The “content” of a medium is like the juicy piece of meat carried by the burglar to distract the watchdog of the mind. The effect of the medium is made strong and intense just because it is given another medium as “content.” The content of a movie is a novel or a play or an opera. The effect of the movie form is not related to its program content. The “content” of writing or print is speech, but the reader is almost entirely unaware either of print or of speech. (31)
This passage occurs towards the end of the first chapter of McLuhan’s Understanding Media (1964) – the chapter that details his most famous statement: “The medium is the message.” In the context of explicating that statement (explication that, for McLuhan, entails both explanation and further encryption), he makes the above comment about content – or message – as both a distraction from the real issue, form – or medium – and, at the same time, a kind of palimpsest or accretion of legacy media.
McLuhan’s statement that “the medium is the message” became famous as a well-worded, soundbite-friendly wake-up call to pay attention not to the “content” of cultural production but to its “form.” In addition, the way it’s worded suggests that form and content, medium and message, can’t be easily distinguished from each other – they are mutually entangled, mutually constitutive of each other. Treating form and content as separate and opposed tends to oversimplify how cultural production works.
Other scholars and artists have made this point too. As Slavoj Žižek puts it: “form is not the neutral frame of particular contents, but the very principle of concretion” (190). “We need to do more than explain what our texts are saying,” says Romantic literary scholar Jerome McGann; “we need to understand what they are doing in saying what they say” (viii). Henry James, in a personal letter from 1912, anticipates McLuhan’s own statement: “Form is substance,” he writes. “Form alone takes, and holds and preserves, substance” (235).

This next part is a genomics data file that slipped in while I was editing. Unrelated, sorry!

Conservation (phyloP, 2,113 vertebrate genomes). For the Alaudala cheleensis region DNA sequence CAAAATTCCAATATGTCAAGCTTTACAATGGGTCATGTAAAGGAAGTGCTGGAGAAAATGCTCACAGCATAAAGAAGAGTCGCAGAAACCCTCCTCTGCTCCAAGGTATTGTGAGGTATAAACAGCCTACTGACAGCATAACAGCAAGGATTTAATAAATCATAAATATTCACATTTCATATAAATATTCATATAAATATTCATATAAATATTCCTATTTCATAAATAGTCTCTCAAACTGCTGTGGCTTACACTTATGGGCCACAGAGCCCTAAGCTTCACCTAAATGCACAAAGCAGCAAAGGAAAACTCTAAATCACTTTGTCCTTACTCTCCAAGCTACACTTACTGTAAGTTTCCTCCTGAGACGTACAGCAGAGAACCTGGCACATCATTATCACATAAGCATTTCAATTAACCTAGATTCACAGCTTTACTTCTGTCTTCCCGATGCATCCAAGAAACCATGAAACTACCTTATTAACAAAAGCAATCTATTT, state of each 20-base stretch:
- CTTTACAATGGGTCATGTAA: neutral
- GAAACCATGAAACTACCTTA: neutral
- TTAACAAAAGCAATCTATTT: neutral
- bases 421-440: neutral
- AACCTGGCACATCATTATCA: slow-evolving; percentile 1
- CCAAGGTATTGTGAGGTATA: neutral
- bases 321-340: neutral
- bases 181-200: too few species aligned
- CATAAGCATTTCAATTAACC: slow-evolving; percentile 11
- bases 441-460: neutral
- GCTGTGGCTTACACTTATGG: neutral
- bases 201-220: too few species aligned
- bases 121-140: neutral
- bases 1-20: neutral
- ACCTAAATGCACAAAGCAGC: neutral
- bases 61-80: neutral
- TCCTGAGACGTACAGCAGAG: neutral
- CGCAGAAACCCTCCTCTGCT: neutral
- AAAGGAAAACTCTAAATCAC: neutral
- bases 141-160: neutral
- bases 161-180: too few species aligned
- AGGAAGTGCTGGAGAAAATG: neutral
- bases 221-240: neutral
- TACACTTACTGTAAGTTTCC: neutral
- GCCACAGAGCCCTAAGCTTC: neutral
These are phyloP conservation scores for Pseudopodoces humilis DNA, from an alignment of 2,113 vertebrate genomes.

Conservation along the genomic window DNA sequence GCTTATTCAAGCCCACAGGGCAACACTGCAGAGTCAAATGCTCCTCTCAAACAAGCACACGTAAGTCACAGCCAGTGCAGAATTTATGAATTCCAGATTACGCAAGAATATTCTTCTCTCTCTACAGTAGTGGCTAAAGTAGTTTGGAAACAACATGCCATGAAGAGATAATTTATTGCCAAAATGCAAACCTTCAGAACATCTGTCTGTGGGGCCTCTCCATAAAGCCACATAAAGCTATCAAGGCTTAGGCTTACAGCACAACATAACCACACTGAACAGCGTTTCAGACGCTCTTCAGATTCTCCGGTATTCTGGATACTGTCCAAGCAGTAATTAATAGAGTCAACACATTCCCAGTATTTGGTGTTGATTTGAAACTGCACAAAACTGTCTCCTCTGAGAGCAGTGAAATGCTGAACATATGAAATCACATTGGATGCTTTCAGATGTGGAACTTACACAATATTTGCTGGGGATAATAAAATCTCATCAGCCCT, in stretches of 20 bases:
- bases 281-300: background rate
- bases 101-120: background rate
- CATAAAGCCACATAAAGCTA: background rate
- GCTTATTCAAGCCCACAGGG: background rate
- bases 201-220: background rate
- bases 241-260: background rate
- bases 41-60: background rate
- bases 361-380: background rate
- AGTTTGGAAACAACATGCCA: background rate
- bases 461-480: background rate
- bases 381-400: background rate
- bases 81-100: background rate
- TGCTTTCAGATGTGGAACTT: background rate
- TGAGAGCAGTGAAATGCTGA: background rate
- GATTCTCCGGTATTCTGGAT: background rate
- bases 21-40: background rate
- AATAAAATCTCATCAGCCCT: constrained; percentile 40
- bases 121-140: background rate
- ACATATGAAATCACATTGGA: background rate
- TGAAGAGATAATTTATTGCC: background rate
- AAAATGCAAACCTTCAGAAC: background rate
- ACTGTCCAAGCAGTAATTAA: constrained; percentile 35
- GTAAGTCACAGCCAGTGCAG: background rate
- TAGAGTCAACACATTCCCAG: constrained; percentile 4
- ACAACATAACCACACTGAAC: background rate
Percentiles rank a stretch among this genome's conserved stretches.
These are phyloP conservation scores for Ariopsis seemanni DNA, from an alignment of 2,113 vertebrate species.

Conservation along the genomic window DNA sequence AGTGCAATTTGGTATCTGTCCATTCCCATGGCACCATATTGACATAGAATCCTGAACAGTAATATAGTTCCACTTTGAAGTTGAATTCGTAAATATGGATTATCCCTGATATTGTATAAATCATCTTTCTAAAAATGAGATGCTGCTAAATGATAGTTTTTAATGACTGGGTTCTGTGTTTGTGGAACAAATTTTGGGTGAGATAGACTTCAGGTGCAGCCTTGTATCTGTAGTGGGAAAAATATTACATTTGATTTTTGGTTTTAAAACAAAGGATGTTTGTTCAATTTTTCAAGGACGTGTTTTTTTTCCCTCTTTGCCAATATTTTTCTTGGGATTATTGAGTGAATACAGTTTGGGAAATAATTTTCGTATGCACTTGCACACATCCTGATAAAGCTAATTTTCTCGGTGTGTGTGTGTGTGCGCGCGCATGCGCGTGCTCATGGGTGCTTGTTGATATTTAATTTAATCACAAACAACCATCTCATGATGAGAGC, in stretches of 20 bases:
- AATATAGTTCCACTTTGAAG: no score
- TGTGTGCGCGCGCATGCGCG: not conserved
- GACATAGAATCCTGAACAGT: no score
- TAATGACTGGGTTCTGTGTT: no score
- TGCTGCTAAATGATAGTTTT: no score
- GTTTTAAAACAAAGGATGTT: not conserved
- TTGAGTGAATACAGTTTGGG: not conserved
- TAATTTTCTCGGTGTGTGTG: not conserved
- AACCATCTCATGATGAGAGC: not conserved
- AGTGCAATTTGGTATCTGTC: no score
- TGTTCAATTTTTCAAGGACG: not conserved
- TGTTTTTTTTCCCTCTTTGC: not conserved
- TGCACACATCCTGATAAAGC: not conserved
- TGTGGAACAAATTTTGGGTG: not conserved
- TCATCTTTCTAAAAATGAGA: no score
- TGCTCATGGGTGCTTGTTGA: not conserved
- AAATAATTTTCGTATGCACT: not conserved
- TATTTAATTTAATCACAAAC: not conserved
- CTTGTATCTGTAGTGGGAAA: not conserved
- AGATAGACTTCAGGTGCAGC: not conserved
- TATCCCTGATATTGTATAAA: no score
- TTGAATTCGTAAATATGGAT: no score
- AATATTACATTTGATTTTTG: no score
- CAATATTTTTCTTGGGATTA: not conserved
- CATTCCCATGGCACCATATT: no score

Understanding this admittedly complicated statement of McLuhan’s is a priority for the student who would succeed in literary, cultural, or media studies. Rutgers U English professor Jack Lynch translates the idea into practical terms: “in an English paper, don’t talk about the ‘real world.’ Talk about writing.”
Don’t assume literature is a transparent window that shows us the real world – it’s not something we can reliably look through. Often it’s more like a painting than a window, and instead of looking through it we should learn to look at it.
Or as I’ve put it, in my own discussions with students, the focus in literary study shouldn’t be on what the text says, but rather on how it says it. Write about the literary work not as though it’s a “window” you can ignore while you watch the scene through it, but instead as though it’s a tapestry: a dense network of textual threads that have as much interest – or more – for their intricate interweaving and connections, as for the scene they show.